What the web is made of?
“We are such stuff. As dreams are made on; and our little life is rounded with a sleep.” – Shakespeare
A few days ago I had a discussion on Facebook with some colleagues and friends, on the shocking and ridiculous declaration of an italian union of journalists, about the fact that an online newspaper – Il Corriere della Sera – published a link to “an external website” on their homepage (even? really? on a webpage? unintelligible! unacceptable!).
This happened the same exact day I took part to the London JS meetup, dedicated to D3.js, in which Rob Hawkes – a “digital tinkerer” as he defines himself – presented ViziCities, an incredible project carried on with Peter Smart, a UX designer.
ViziCities is a platform that brings together open and public geographical, transportation and statistical data, to create a realistic three-dimensional representation of a city right in the browser, using cutting edge technologies like WebGL, GeoJSON, Three.js, etc.
Their declared scope is to create something that let people take better decisions about the city they live in, they work for or they administer:
“We want to people to be able to see cities like they’ve been able to before. Imagine being able to see cities brought to life by live transport, schools, areas of high wealth, pollution…we’re making this happen.”
Using different layers, they visualise huge quantities of data, like population or crimes, and real-time informations like underground-trains/bus positions or live tweets, overlapped on the topographic 3D representation of the city.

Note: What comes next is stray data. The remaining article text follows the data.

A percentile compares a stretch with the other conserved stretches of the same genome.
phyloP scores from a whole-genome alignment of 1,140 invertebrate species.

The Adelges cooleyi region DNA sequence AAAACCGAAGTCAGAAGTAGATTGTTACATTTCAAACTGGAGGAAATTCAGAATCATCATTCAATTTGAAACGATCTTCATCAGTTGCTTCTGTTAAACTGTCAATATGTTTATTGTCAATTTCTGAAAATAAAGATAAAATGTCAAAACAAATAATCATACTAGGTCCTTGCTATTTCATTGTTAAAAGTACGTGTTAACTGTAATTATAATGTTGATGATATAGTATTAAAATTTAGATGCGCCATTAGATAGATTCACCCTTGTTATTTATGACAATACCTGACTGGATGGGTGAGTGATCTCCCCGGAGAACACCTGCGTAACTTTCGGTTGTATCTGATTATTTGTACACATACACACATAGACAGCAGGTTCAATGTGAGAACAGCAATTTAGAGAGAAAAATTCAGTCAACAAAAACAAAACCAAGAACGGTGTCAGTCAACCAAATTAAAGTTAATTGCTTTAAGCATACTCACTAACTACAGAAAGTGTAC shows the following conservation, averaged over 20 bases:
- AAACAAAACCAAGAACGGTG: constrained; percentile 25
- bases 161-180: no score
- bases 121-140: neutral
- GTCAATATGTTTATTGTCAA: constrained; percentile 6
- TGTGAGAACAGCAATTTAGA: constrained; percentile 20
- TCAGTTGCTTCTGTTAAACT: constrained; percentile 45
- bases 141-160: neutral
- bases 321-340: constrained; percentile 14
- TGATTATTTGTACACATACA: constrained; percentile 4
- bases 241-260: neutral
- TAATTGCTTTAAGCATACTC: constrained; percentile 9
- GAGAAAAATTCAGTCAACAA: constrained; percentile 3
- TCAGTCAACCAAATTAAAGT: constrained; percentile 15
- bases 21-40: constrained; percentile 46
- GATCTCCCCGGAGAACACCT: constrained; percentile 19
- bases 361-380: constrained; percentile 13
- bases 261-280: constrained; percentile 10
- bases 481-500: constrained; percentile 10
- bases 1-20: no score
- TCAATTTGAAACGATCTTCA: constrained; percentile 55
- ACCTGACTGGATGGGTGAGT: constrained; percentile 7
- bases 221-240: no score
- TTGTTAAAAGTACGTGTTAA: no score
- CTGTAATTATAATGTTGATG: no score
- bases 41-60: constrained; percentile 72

What is the connection between the two events, you may wonder. Well, the fact is that after that meeting, on my way home, I started thinking about how much this project struck my mind, for what reason. I was feeling so depressed. My work seemed so trivial and useless to me, compared to their.
And then I realised. These two guys are using the web in the way it should be: not simply like a development platform, but to actually improve people’s life, to connect different data sources among them, give a meaning to the data transforming that it into information, and finally connecting people with this information in a (frankly amazing) way.
So I started thinking about the nature of the web. Why I’m so in love with my job? What makes it so special the medium I work on, day in day out? What is the last matter that really makes the web? If we should remove everything, and reduce it to its utmost essence, what it would be?
Well, the answer was easy (and this was also the response I gave to my friends, to close the discussion). The capability of connect things together. Because it gives you the possibility to create a link, a bridge between two points, two elements, two resources. This ultimately creates a network, in which you can always go from one point to an other of the net, and the more the connections, the simplest will be moving between the points.
Well, believe it or not, right while commenting on the Facebook thread, I came across this post (obviously, through a link in my Twitter timeline) entitled “Why I create for the web” which is a celebration of the hyperlink as fundamental basis of the web:
“Yet still, for me, the web has always been the most exciting platform to create for directly because of its ubiquity and reach, and despite its shortcomings. […] the radical ability to provide free and instant access to any content for everyone on the Internet”
I suggest you to read it, is very poetic. Especially when it closes the post with this link.